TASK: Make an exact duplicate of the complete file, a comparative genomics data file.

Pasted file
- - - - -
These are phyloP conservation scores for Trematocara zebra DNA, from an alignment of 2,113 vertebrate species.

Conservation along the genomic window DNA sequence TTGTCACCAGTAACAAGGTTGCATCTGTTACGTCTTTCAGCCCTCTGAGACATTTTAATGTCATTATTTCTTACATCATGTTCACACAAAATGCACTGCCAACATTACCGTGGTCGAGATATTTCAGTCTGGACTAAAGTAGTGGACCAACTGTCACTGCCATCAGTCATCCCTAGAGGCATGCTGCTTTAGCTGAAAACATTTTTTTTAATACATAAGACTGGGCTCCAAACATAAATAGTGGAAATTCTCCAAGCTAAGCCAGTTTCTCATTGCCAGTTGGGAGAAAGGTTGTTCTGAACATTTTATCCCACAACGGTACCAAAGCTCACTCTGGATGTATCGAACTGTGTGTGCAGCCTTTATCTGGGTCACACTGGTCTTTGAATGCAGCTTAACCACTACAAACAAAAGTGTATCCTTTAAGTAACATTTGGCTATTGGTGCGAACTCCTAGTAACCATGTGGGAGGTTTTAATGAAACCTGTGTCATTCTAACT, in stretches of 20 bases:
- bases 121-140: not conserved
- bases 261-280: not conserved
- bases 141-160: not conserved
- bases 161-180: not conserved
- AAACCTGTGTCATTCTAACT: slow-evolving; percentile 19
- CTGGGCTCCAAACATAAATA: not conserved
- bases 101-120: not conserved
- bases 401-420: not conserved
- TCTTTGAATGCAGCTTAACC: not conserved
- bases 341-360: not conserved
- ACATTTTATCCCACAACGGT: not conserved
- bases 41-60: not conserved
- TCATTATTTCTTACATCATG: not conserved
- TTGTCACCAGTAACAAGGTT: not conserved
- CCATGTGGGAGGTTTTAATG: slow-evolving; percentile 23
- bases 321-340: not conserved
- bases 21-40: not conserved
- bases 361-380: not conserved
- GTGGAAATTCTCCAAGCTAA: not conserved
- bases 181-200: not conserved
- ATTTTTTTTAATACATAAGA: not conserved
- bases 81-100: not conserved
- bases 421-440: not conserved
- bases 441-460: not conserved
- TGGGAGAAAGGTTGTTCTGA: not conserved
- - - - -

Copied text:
These are phyloP conservation scores for Trematocara zebra DNA, from an alignment of 2,113 vertebrate species.

Conservation along the genomic window DNA sequence TTGTCACCAGTAACAAGGTTGCATCTGTTACGTCTTTCAGCCCTCTGAGACATTTTAATGTCATTATTTCTTACATCATGTTCACACAAAATGCACTGCCAACATTACCGTGGTCGAGATATTTCAGTCTGGACTAAAGTAGTGGACCAACTGTCACTGCCATCAGTCATCCCTAGAGGCATGCTGCTTTAGCTGAAAACATTTTTTTTAATACATAAGACTGGGCTCCAAACATAAATAGTGGAAATTCTCCAAGCTAAGCCAGTTTCTCATTGCCAGTTGGGAGAAAGGTTGTTCTGAACATTTTATCCCACAACGGTACCAAAGCTCACTCTGGATGTATCGAACTGTGTGTGCAGCCTTTATCTGGGTCACACTGGTCTTTGAATGCAGCTTAACCACTACAAACAAAAGTGTATCCTTTAAGTAACATTTGGCTATTGGTGCGAACTCCTAGTAACCATGTGGGAGGTTTTAATGAAACCTGTGTCATTCTAACT, in stretches of 20 bases:
- bases 121-140: not conserved
- bases 261-280: not conserved
- bases 141-160: not conserved
- bases 161-180: not conserved
- AAACCTGTGTCATTCTAACT: slow-evolving; percentile 19
- CTGGGCTCCAAACATAAATA: not conserved
- bases 101-120: not conserved
- bases 401-420: not conserved
- TCTTTGAATGCAGCTTAACC: not conserved
- bases 341-360: not conserved
- ACATTTTATCCCACAACGGT: not conserved
- bases 41-60: not conserved
- TCATTATTTCTTACATCATG: not conserved
- TTGTCACCAGTAACAAGGTT: not conserved
- CCATGTGGGAGGTTTTAATG: slow-evolving; percentile 23
- bases 321-340: not conserved
- bases 21-40: not conserved
- bases 361-380: not conserved
- GTGGAAATTCTCCAAGCTAA: not conserved
- bases 181-200: not conserved
- ATTTTTTTTAATACATAAGA: not conserved
- bases 81-100: not conserved
- bases 421-440: not conserved
- bases 441-460: not conserved
- TGGGAGAAAGGTTGTTCTGA: not conserved